India’s pace spearhead Jasprit Bumrah has revealed how he uses a pink ball and red ball to his advantage.
While the red balls are the earliest type of balls used in competitive cricket, a pink ball is not too old. In was in November 2015 when Australia and New Zealand first played with the pink ball at Adelaide Oval. Since then a total of 21 such matches, including women's cricket, have taken place to date.
Given that only few games have been played with the pink ball so far, neither the batsman nor the bowlers have got accustomed to playing with it. More than bowlers, it has troubled the batsman who have already complained about the visibility issue and are still exploring the methods to excel in the day-night matches.
When questioned about how he uses the pink-ball to his advantage, speedster Bumrah said: “When we play with the red ball, the first session is very crucial because there is some moisture in the wicket. There is some help for us in the first session.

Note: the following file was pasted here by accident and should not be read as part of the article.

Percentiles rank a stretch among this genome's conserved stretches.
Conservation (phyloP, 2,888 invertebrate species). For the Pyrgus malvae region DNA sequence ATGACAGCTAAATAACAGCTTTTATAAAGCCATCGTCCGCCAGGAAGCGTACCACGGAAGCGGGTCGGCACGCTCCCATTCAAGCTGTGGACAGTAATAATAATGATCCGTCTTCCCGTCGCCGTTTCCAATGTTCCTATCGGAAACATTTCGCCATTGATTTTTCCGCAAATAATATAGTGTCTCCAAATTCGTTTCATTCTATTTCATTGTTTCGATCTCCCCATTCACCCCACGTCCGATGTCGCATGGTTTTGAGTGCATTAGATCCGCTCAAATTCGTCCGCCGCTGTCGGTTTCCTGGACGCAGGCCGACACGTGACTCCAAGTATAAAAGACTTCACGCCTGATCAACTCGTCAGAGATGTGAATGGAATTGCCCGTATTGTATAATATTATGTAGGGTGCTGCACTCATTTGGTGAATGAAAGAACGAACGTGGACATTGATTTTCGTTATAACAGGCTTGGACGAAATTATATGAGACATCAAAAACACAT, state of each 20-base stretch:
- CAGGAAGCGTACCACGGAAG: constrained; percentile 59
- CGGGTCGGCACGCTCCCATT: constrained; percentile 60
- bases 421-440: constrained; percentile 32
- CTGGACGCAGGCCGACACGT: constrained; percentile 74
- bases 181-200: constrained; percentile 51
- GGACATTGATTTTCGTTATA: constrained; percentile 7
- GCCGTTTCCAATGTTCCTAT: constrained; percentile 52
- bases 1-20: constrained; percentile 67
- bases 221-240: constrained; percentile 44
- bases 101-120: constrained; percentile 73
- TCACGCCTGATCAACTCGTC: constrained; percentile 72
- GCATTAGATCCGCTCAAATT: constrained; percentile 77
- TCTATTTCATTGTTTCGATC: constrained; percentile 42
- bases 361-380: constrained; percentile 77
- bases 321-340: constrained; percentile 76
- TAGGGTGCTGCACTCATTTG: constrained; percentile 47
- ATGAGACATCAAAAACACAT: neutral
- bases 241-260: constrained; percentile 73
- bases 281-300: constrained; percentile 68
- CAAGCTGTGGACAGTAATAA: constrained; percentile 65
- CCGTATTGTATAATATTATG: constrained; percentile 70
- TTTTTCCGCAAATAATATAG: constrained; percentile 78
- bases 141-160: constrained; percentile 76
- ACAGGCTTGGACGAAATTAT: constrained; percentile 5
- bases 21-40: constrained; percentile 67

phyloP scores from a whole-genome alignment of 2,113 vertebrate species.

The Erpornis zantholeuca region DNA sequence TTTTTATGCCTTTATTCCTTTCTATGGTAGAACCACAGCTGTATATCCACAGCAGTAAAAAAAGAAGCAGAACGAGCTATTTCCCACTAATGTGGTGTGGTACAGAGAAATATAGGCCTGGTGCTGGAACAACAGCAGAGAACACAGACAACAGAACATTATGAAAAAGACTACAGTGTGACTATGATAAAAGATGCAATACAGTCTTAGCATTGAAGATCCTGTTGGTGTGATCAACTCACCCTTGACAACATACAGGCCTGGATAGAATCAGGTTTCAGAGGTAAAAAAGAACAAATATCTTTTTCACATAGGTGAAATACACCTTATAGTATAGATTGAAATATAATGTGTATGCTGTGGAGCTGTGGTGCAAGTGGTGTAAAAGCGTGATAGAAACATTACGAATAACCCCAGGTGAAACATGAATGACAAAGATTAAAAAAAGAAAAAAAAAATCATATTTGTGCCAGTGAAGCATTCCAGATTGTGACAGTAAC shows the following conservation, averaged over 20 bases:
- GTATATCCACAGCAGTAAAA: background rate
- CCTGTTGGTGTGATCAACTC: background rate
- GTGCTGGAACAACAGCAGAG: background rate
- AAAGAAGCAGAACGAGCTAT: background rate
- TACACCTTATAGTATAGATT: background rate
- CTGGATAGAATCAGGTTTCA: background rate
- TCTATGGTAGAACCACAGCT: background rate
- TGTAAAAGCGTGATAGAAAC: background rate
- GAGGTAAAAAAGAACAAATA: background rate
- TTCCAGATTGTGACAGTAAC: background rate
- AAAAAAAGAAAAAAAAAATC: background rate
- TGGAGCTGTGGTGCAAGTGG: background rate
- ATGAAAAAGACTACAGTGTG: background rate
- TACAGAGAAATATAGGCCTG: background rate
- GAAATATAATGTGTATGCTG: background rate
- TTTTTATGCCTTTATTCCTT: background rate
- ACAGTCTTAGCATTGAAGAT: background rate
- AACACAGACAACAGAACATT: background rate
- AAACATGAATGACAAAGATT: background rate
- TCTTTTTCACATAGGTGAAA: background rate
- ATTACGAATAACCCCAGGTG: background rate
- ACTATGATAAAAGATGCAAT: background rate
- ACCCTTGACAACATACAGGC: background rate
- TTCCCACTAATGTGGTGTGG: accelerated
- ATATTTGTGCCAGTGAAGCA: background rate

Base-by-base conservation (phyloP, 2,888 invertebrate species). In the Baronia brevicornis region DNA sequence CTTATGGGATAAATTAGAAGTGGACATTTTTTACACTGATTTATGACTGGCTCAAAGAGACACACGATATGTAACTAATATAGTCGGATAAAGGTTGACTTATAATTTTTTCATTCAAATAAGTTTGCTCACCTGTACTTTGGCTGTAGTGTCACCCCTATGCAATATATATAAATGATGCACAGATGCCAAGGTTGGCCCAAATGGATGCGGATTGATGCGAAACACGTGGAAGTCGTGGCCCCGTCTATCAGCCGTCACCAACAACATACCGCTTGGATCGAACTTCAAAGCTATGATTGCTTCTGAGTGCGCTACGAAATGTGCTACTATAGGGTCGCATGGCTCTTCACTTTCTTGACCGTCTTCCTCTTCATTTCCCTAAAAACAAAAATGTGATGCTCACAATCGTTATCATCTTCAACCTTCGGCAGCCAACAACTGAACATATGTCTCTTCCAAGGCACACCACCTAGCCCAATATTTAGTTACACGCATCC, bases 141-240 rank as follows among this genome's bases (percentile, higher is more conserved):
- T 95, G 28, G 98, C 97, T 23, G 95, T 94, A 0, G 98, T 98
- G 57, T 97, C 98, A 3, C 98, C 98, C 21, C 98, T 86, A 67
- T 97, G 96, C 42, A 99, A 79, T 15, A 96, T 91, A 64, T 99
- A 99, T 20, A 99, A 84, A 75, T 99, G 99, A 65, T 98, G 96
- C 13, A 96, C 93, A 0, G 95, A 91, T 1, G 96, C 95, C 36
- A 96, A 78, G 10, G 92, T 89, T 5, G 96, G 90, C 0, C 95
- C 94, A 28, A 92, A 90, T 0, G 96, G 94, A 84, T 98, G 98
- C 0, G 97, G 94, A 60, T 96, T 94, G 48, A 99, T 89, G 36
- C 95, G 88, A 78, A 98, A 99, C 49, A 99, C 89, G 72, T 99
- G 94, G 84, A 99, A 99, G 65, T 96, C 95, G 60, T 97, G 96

“Here (in pink-ball games) it goes the other way round. In the afternoon, there is not a lot of help for the fast bowlers and the wicket is also dry, so there is no lateral movement but as soon as the evening comes, the temperate goes down, there is some coolness in the air so the ball starts swinging and if the ball is relatively new, it does something, it seams around and its bounce is also increased.
“So we analyse that and try to use it to our advantage. Whenever the ball is swinging, pitch the ball up and take advantage of the swing, use your skills, use different angles. And when the swing goes down, pull your length back and bowl tighter lines."
Bumrah finished the day-night Test match against Sri Lanka in Bengaluru with figures of 8/47, including a fifer in the first innings. Notably, it is also his first five-wicket haul on home soil.
Meanwhile, India comfortably won the game by a 238-run margin as Sri Lanka got bundled out for 208 runs in pursuit of 447-run target.